These are images to which we are now sadly accustomed: dozens of centimeter-long pieces of plastic in the stomach of a turtle. The discovery was filmed by an Argentine association for the protection of the seabed, the Marine World Foundation. “The danger of plastic is that it is silent, explains Karina Alvarez, biologist. The animal seems in good health but it is during his check-up that we discover the amount of plastic he has ingested”. Unfortunately, if the animal is not treated in time, the outcome is often fatal because it ends up dying from this overflow of plastic. Right here, the turtles were released once the stomach is empty.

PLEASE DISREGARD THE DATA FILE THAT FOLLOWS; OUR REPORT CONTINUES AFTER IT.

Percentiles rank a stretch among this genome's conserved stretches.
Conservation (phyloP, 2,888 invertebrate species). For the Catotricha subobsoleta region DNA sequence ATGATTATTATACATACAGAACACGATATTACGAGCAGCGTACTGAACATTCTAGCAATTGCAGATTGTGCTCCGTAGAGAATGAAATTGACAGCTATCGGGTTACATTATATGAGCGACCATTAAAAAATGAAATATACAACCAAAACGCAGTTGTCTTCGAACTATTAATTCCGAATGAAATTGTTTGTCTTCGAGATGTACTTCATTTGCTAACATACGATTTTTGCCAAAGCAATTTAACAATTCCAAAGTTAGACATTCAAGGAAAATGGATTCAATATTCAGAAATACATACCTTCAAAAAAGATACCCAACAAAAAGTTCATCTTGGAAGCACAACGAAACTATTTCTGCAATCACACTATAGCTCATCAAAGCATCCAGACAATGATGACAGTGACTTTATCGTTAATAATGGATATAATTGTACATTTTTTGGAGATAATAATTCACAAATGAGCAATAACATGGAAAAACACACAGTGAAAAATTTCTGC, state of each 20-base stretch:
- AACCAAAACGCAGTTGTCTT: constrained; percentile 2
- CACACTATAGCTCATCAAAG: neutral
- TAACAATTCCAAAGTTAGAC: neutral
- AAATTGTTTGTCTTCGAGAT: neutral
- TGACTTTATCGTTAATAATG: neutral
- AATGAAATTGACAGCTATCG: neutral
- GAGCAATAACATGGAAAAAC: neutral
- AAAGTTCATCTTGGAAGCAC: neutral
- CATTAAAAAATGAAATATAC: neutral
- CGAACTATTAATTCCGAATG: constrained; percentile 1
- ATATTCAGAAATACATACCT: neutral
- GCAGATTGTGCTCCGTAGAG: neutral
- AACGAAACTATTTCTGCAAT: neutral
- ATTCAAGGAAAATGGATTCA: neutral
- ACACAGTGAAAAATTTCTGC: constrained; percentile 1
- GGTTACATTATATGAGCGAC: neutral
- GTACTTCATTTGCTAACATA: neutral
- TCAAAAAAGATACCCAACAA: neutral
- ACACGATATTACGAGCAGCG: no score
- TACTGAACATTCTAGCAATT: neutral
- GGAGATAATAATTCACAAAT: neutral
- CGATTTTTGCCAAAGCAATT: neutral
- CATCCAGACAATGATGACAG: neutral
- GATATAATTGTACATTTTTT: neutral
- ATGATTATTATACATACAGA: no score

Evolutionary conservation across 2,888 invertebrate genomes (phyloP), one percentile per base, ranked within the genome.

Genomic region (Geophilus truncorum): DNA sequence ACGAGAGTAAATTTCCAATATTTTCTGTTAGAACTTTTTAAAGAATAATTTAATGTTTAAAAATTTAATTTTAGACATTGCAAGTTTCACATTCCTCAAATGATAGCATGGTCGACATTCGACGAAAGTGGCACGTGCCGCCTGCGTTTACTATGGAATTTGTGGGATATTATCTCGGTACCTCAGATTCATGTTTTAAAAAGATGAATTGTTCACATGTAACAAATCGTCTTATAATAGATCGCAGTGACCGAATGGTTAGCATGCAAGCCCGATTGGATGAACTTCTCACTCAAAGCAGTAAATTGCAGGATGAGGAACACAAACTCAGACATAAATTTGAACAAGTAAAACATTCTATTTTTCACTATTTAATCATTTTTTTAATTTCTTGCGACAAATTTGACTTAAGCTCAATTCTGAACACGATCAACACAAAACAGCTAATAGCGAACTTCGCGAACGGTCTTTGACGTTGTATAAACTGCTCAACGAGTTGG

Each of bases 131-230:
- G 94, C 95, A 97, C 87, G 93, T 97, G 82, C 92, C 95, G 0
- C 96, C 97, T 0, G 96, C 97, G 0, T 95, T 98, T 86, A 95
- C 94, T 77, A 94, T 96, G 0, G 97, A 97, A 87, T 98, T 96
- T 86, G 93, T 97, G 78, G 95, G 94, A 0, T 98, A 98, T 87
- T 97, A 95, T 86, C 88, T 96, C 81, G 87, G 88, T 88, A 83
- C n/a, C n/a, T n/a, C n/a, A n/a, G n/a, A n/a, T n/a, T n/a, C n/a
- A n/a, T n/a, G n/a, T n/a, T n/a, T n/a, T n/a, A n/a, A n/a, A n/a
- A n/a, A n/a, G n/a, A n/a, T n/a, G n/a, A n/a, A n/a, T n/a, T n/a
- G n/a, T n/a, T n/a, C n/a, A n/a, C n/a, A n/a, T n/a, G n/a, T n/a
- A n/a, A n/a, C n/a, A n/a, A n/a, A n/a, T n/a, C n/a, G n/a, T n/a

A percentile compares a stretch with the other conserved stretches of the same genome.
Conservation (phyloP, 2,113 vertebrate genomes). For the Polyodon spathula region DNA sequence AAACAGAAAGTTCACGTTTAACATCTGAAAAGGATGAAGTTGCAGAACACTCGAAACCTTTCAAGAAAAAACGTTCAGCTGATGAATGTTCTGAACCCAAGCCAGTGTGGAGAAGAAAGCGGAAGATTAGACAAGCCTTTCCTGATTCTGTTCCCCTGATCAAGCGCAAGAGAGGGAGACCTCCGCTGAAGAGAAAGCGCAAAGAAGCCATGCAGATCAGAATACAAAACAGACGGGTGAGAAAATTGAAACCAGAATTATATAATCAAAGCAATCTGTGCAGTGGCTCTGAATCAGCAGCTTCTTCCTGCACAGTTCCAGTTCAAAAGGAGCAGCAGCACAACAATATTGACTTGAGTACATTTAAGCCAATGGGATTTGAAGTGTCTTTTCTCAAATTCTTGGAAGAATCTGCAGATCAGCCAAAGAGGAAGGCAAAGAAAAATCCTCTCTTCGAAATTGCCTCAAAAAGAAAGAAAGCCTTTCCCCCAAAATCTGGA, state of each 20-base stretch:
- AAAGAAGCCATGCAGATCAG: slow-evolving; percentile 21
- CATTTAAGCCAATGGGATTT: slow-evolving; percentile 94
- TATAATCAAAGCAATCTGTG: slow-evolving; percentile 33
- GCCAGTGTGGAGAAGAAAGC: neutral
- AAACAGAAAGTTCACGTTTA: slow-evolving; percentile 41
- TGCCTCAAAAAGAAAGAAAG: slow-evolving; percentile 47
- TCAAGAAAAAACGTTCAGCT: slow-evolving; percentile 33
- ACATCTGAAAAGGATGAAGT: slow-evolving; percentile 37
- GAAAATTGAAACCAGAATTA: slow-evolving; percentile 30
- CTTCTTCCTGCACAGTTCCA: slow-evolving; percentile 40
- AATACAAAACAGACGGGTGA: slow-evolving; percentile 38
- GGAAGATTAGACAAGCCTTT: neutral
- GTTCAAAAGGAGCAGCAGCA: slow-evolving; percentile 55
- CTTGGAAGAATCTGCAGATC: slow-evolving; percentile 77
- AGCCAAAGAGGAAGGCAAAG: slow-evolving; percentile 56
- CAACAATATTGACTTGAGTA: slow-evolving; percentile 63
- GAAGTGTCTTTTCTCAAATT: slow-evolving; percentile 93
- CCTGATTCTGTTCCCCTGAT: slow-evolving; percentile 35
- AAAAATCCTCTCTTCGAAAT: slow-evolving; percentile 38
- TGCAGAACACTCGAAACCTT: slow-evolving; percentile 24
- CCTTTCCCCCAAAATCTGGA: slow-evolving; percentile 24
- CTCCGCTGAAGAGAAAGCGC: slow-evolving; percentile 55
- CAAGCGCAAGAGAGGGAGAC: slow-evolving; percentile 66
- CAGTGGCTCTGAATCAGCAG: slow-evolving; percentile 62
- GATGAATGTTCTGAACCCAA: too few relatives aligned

A 2015 study estimated the presence of plastic in the oceans at 150 million tonnes. One in ten marine animals would have already ingested this material developed by man at the beginning of the 20th century and whose use has continued to grow ever since. The invasion of this human invention in all the oceans and seas of the globe leads to the death of 1.5 million marine animals each year. The main problem with plastic comes from its very long lifespan: 100 to 1,000 years. In 2021, a study estimated at 110 tonnes, or 3.3 million bottles, the amount of plastic dumped into the Seine and ending up in the sea.